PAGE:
The data thus far reveal that the number of challenges to biologics-related patents have increased dramatically since the inception of the IPR procedure, going from a mere four in all of 2013 to 31 in just the first quarter of 2017. During this time frame, biologics-related IPRs have broken down into four categories, including challenges to method-of-treatment patents (49 percent), composition-of-matter patents (14 percent), formulation patents (24 percent), and method-of-manufacturing patents (13 percent). In those categories, the PTAB instituted only 19 percent of challenges to formulation patents, while instituting 50 percent or more of challenges to composition-of-matter patents, method-of-treatment patents, and method-of-manufacturing patents. And of the 13 instituted IPRs that reached a final written decision, approximately three-quarters of the decisions held all of the reviewed claims unpatentable. Lastly, it should be noted that about 30 percent of IPRs settled at some point during the proceedings.

The preliminary data suggest that IPRs are a potent weapon for biopharmaceutical companies in challenging biologics-related patents, and it follows that the number of biologics-related IPRs has continued to increase since 2012. Given these statistics and the advantages IPRs possess over district court litigation, coupled with the steadily growing number of abbreviated biologics license applications filed with the US Food and Drug Administration, we can expect the number of biologics-related challenges via IPR to continue to rise in years to come.

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John Josef Molenda, Ph.D., is a partner in the New York office of Steptoe & Johnson LLP, a co-chair of the firm’s healthcare and life sciences industry practice, and head of the intellectual property practice for the New York office. Richard Praseuth is an associate in the firm's Los Angeles office.  

The opinions expressed are those of the author(s) and do not necessarily reflect the views of the firm, its clients, or Portfolio Media Inc., or any of its or their respective affiliates. This article is for general information purposes and is not intended to be and should not be taken as legal advice.

[1] E.g., Boehringer Ingelheim Int’l GmbH v. Genentech, Inc., IPR2015-00415; Boehringer Ingelheim Int’l GmbH v. Genentech, Inc., IPR2015-00417; Boehringer Ingelheim Int’l GmbH v. Biogen, Inc., IPR2015-00418; Celltrion, Inc. v. Genentech, Inc., IPR2015-01733; Celltrion, Inc. v. Genentech, Inc., IPR2015-01744; Celltrion, Inc. v. Biogen, Inc., IPR2016-01614; Celltrion, Inc. v. Genentech, Inc., IPR2016-01667; Pfizer, Inc. v. Genentech, Inc., IPR2017-01115; Pfizer, Inc. v. Biogen, Inc., IPR2017-01166.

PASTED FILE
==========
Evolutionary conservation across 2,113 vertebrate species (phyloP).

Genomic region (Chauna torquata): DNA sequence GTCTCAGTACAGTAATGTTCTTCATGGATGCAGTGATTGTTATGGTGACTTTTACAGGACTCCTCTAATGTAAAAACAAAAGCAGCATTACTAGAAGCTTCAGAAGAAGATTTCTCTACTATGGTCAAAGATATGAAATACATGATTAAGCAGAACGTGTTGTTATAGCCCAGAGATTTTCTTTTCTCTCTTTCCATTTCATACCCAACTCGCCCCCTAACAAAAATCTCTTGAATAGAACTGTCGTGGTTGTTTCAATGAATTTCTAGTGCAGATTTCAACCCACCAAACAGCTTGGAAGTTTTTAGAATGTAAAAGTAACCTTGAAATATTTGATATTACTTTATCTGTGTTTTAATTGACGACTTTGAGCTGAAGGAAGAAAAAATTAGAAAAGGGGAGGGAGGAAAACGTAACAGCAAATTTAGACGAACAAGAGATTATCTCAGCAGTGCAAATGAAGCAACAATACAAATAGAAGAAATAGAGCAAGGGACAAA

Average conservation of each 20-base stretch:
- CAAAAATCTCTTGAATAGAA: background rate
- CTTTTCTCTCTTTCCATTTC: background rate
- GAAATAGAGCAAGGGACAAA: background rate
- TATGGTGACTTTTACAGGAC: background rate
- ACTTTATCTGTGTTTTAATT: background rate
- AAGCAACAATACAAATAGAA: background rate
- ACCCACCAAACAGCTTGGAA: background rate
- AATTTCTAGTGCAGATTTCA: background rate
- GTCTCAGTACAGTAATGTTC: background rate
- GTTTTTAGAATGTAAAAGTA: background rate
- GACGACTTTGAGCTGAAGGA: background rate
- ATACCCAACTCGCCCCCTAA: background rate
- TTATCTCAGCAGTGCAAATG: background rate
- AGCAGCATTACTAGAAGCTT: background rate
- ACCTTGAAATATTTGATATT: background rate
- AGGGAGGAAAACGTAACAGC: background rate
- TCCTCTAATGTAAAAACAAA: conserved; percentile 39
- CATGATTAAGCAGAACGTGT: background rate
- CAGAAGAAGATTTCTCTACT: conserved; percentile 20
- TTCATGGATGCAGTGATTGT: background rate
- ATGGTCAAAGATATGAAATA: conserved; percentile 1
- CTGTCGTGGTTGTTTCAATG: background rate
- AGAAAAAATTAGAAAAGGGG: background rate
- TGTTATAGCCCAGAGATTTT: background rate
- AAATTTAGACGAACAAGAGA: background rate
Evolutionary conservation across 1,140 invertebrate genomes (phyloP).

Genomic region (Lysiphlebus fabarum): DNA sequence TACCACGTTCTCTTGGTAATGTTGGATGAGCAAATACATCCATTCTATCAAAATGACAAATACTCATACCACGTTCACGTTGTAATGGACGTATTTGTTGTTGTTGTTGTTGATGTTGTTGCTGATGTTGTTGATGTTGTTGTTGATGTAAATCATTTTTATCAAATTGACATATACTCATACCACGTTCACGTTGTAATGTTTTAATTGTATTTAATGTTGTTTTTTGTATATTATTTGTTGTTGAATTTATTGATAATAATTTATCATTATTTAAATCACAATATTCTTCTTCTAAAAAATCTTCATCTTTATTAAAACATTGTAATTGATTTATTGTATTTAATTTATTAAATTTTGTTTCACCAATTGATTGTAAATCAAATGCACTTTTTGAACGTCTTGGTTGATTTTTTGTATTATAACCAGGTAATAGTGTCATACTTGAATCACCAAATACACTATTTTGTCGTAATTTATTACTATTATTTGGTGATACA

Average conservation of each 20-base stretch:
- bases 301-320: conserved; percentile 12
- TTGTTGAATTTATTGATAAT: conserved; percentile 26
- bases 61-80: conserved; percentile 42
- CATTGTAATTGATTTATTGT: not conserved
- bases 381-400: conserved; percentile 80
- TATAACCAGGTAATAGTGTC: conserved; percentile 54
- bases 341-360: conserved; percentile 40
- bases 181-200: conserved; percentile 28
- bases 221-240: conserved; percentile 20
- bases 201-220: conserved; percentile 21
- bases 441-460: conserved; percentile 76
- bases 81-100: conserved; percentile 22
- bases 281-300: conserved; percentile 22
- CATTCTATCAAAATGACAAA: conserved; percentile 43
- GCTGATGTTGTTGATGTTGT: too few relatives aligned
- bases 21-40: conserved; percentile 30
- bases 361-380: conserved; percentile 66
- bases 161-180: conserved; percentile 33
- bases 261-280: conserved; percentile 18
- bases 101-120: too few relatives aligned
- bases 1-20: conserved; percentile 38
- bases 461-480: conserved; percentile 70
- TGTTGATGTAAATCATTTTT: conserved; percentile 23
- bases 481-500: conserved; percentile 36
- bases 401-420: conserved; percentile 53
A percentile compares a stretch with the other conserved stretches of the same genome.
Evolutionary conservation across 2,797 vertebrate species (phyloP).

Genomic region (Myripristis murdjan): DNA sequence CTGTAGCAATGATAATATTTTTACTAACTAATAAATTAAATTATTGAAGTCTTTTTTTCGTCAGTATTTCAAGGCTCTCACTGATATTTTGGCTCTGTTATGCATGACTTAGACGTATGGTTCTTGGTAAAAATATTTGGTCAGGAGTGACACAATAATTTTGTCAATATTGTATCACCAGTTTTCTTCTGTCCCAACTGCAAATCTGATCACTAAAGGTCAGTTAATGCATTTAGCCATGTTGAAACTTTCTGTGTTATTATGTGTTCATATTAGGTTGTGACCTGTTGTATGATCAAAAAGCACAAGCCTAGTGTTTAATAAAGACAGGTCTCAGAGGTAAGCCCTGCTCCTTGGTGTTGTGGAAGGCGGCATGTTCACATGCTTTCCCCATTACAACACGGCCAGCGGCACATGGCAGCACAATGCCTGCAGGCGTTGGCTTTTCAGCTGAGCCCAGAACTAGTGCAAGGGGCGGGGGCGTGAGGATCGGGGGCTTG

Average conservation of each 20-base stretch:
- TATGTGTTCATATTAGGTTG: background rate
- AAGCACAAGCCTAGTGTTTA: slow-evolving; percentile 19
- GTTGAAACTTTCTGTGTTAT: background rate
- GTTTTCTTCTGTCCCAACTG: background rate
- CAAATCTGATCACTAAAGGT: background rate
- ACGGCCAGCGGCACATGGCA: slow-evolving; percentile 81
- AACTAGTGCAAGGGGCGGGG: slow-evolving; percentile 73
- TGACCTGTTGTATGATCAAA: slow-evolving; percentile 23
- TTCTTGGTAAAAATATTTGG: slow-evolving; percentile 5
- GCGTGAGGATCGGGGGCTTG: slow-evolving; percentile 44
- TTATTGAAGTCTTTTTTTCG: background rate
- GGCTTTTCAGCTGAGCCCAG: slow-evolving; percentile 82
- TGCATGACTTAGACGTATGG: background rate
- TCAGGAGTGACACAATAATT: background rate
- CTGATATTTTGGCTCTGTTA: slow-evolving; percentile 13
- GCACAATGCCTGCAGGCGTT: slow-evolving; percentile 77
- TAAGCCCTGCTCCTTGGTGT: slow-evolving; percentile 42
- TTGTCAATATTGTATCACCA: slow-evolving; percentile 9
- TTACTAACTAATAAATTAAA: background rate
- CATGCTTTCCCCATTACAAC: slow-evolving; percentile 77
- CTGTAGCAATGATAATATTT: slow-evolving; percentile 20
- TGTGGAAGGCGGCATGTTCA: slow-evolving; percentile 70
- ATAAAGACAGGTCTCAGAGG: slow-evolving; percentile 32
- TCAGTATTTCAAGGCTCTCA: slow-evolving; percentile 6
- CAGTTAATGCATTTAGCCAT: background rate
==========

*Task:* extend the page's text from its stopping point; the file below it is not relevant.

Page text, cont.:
[2] E.g., Amgen, Inc. v. AbbVie Biotech. Ltd., IPR2015-01514; Amgen, Inc. v. AbbVie Biotech. Ltd., IPR2015-01517; Coherus BioScis. Inc. v. AbbVie Biotech. Ltd., IPR2016-00172; Coherus BioScis. Inc. v. AbbVie Biotech. Ltd., IPR2016-00188; Coherus BioScis. Inc. v. AbbVie Biotech. Ltd., IPR2016-00189; Coherus BioScis. Inc. v. AbbVie Biotech. Ltd., IPR2016-01018; Boehringer Ingelheim Int’l GmbH v. AbbVie Biotech. Ltd., IPR2016-00408; Boehringer Ingelheim Int’l GmbH v. AbbVie Biotech. Ltd., IPR2016-00409.

[3] Phigenix, Inc. v. ImmunoGen, Inc., IPR2014-00676; Phigenix, Inc. v. Genentech, Inc., IPR2014-00842.

[4] E.g., sanofi-aventis U.S. LLC v. Genentech, Inc., IPR2015-01624 (challenging U.S. Patent No. 6,331,415 (“Cabilly II”) directed to methods of manufacturing antibodies); Coalition for Affordable Drugs V LLC v. Hoffmann-La Roche Inc., IPR2015-01792 (challenging claims of U.S. Patent No. 8,163,522 directed to polynucleotides encoding the extracellular region of an insoluble human TNF receptor); Hospira, Inc. v. Genentech, Inc., IPR2016-01837 (challenging claims of U.S. Patent No. 7,807,799 directed to methods of purifying antibodies at low temperature or pH).

[5] See, e.g., D. Cavanaugh et al., A Practical Guide to Inter Partes Review: Strategic Considerations for Pursuing Inter Partes Review in a Litigation Context, WilmerHale Webinar, http://www.wilmerhale.com/uploadedfiles/wilmerhale_shared_content/wilmerhale_files/events/wilmerhale-webinar-ipr1-20jun13.pdf (last visited Apr. 25, 2017).

[6] For example, AbbVie alleged that Amgen’s abbreviated Biologics License Application (“aBLA”) for Amgen’s biosimilar of Humira® infringed sixty-one patents, with ten of those patents being litigated in the first wave of litigation and fifty-one of those patents to be litigated in the second wave of litigation. Complaint at 1, 3-5, 6-7, 13-16, AbbVie Inc. v. Amgen Inc., C.A. No. 16-666-SLR (D. Del. Aug. 4, 2016), ECF No. 1.

[7] The IPRs discussed herein include those challenging patents directed to therapeutic biologics and related platform technology. Such IPRs were identified via word searches using Docket Navigator.

[8] Leahy-Smith America Invents Act of 2011, Pub. L. No. 112-29, § 319(c)(2)(A), 125 Stat. 284, 304 (2011) (providing that the sections pertaining to inter partes review “shall take effect upon the expiration of the 1-year period beginning on the date of the enactment of this Act”).